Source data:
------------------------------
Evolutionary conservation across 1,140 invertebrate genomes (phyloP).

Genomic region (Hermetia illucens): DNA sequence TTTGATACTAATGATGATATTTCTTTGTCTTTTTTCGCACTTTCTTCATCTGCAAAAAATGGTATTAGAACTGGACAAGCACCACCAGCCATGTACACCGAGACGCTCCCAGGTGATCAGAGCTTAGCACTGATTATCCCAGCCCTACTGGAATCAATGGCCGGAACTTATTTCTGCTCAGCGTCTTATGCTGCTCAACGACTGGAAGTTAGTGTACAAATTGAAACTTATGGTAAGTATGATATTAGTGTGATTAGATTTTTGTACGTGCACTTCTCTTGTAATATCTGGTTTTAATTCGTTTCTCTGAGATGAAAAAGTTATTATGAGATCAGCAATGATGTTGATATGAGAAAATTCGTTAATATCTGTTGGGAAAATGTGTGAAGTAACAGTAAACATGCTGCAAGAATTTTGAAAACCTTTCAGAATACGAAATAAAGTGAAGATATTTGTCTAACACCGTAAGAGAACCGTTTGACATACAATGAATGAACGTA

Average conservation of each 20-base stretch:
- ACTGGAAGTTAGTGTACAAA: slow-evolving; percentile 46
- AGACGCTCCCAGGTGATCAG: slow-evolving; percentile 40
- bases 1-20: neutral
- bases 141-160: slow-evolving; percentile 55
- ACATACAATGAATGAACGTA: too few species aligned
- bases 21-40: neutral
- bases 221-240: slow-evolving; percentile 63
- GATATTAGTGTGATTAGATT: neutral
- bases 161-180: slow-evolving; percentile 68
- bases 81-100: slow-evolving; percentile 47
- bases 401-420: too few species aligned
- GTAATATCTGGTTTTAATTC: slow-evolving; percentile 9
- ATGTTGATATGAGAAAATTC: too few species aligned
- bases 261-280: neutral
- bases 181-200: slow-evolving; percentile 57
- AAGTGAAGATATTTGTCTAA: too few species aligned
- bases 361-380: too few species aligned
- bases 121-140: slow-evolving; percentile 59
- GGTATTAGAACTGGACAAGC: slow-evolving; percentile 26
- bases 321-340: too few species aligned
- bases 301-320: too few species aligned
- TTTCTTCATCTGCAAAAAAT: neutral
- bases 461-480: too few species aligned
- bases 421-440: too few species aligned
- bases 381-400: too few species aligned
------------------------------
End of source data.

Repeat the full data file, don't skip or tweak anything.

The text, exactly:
Evolutionary conservation across 1,140 invertebrate genomes (phyloP).

Genomic region (Hermetia illucens): DNA sequence TTTGATACTAATGATGATATTTCTTTGTCTTTTTTCGCACTTTCTTCATCTGCAAAAAATGGTATTAGAACTGGACAAGCACCACCAGCCATGTACACCGAGACGCTCCCAGGTGATCAGAGCTTAGCACTGATTATCCCAGCCCTACTGGAATCAATGGCCGGAACTTATTTCTGCTCAGCGTCTTATGCTGCTCAACGACTGGAAGTTAGTGTACAAATTGAAACTTATGGTAAGTATGATATTAGTGTGATTAGATTTTTGTACGTGCACTTCTCTTGTAATATCTGGTTTTAATTCGTTTCTCTGAGATGAAAAAGTTATTATGAGATCAGCAATGATGTTGATATGAGAAAATTCGTTAATATCTGTTGGGAAAATGTGTGAAGTAACAGTAAACATGCTGCAAGAATTTTGAAAACCTTTCAGAATACGAAATAAAGTGAAGATATTTGTCTAACACCGTAAGAGAACCGTTTGACATACAATGAATGAACGTA

Average conservation of each 20-base stretch:
- ACTGGAAGTTAGTGTACAAA: slow-evolving; percentile 46
- AGACGCTCCCAGGTGATCAG: slow-evolving; percentile 40
- bases 1-20: neutral
- bases 141-160: slow-evolving; percentile 55
- ACATACAATGAATGAACGTA: too few species aligned
- bases 21-40: neutral
- bases 221-240: slow-evolving; percentile 63
- GATATTAGTGTGATTAGATT: neutral
- bases 161-180: slow-evolving; percentile 68
- bases 81-100: slow-evolving; percentile 47
- bases 401-420: too few species aligned
- GTAATATCTGGTTTTAATTC: slow-evolving; percentile 9
- ATGTTGATATGAGAAAATTC: too few species aligned
- bases 261-280: neutral
- bases 181-200: slow-evolving; percentile 57
- AAGTGAAGATATTTGTCTAA: too few species aligned
- bases 361-380: too few species aligned
- bases 121-140: slow-evolving; percentile 59
- GGTATTAGAACTGGACAAGC: slow-evolving; percentile 26
- bases 321-340: too few species aligned
- bases 301-320: too few species aligned
- TTTCTTCATCTGCAAAAAAT: neutral
- bases 461-480: too few species aligned
- bases 421-440: too few species aligned
- bases 381-400: too few species aligned